Romney, for reasons that continue to remain a mystery to me, appears to be following a strategy of actively avoiding the Tea Party movement. To my knowledge, he has never addressed an actual tea party rally or local tea party group. In December, he spoke on the phone at a tea party tele-town hall with other Presidential candidates, but that appears to be the extent of his direct communication with the Tea Party movement.

This remoteness–an odd strategy to keep Romney in a “bubble” away from potential supporters–seems to permeate his campaign. In Ohio last week, for instance, Attorney General Mike DeWine withdrew his endorsement of Romney and endorsed Santorum. “He doesn’t write, he doesn’t call,” DeWine said of Romney.

Gingrich, who has a long and twisted history with the movement, has, until recently spoken at numerous tea party rallies, but has never really actually modified his policies according to communications he’s received at these rallies, at least as far as I can tell. And where Santorum appears friendly, upbeat, and approachable, Gingrich appears a bitter, scowling, intellectual elitist. Santorum is blue collar, Gingrich is academic cap and gown.

This Saturday, for instance, Santorum will be the featured speaker at the Third Anniversary Celebration of the Tea Party movement to be held in Chattanooga Tennessee, hosted there by the local tea party. Romney turned down a similar invitation, giving Santorum an open running field to garner tea party support around the country. This is not the first time Santorum has spoken to local tea party groups. Last week he was a featured speaker at a tea party gathering in Ohio. Clearly, Santorum has realized the value of showing up and engaging with tea parties, especially in states like Tennessee and Ohio, where Super Tuesday primaries will be held on March 6.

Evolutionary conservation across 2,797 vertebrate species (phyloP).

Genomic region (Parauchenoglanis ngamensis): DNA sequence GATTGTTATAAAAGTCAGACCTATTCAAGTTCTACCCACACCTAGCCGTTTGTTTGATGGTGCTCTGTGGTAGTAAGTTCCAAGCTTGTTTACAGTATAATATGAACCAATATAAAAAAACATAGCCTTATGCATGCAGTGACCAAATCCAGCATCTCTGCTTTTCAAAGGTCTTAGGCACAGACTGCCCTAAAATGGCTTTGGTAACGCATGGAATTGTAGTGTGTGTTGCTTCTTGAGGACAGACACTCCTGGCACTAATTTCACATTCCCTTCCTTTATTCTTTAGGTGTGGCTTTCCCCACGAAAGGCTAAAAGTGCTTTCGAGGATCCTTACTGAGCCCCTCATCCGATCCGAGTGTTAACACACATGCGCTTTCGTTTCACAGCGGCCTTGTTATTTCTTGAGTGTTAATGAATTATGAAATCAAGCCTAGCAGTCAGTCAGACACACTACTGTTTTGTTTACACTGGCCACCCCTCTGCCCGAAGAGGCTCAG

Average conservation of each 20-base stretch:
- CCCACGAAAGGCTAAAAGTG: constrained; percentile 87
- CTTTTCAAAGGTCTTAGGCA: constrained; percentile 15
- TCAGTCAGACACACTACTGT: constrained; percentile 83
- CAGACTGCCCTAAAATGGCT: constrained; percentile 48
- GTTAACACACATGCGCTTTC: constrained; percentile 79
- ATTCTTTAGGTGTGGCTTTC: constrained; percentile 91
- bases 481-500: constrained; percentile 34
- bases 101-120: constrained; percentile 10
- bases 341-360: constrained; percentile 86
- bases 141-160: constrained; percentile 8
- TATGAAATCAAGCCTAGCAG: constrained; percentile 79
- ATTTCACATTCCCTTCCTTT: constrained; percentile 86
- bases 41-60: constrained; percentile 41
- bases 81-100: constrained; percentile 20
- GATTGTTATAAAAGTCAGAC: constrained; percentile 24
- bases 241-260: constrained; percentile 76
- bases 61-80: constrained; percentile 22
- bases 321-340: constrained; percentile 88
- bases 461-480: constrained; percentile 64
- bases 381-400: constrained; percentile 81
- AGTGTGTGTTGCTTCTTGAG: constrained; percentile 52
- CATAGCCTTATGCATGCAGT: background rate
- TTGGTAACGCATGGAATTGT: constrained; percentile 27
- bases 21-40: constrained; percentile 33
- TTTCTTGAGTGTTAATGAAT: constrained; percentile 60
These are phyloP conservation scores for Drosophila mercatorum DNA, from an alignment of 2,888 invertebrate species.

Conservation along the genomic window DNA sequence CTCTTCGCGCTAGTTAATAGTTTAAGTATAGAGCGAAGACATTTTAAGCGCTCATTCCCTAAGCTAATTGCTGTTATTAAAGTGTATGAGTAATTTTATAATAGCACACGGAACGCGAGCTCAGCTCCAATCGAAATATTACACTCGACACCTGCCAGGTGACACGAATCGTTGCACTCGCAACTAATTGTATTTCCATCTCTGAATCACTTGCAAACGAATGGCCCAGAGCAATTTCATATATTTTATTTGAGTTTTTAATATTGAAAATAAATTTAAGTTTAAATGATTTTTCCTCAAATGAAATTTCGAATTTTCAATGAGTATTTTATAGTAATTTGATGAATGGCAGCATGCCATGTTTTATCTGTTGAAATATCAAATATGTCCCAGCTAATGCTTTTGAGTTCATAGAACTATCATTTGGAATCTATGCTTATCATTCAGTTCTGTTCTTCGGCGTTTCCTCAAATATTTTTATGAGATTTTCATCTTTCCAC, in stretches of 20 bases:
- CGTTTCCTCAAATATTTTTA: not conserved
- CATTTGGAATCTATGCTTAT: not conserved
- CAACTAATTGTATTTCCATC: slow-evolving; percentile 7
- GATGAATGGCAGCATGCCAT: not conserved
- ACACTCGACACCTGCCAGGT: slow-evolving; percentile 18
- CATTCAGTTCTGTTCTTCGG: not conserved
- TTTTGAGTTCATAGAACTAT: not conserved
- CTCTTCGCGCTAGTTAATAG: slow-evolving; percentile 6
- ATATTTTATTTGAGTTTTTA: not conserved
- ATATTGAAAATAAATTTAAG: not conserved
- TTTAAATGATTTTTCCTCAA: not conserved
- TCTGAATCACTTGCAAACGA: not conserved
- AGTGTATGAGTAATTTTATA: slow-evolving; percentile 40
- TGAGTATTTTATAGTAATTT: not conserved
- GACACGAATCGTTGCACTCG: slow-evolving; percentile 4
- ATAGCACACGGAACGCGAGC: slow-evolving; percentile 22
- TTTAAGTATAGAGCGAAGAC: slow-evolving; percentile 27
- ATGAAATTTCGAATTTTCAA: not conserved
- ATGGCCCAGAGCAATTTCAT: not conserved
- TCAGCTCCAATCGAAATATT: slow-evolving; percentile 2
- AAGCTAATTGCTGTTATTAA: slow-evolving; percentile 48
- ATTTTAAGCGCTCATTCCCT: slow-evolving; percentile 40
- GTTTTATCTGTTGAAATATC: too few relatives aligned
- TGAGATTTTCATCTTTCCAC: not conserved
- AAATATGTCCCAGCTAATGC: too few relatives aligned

The lesson from Santorum’s recent success should be his tactics more than his message. Retail politics works. Television ads, robocolls, email blasts and the like are increasingly “white noise” –irritating background ignored by most voters.  The election of 2012 will be decided more by neighbors talking to neighbors they trust than it will be traditional media. Age old person to person  grassroots politicking is experiencing a resurgence. And that’s a good thing for the country.

Michael Patrick Leahy is the editor of the Voices of the Tea Party e-book series and co-founder of Top Conservatives on Twitter and the Nationwide Tea Party Coalition. His new book, Covenant of Liberty: The Ideological Origins of the Tea Party Movement, will be published by Broadside Books in spring, 2012. He can be reached on Twitter at @michaelpleahy .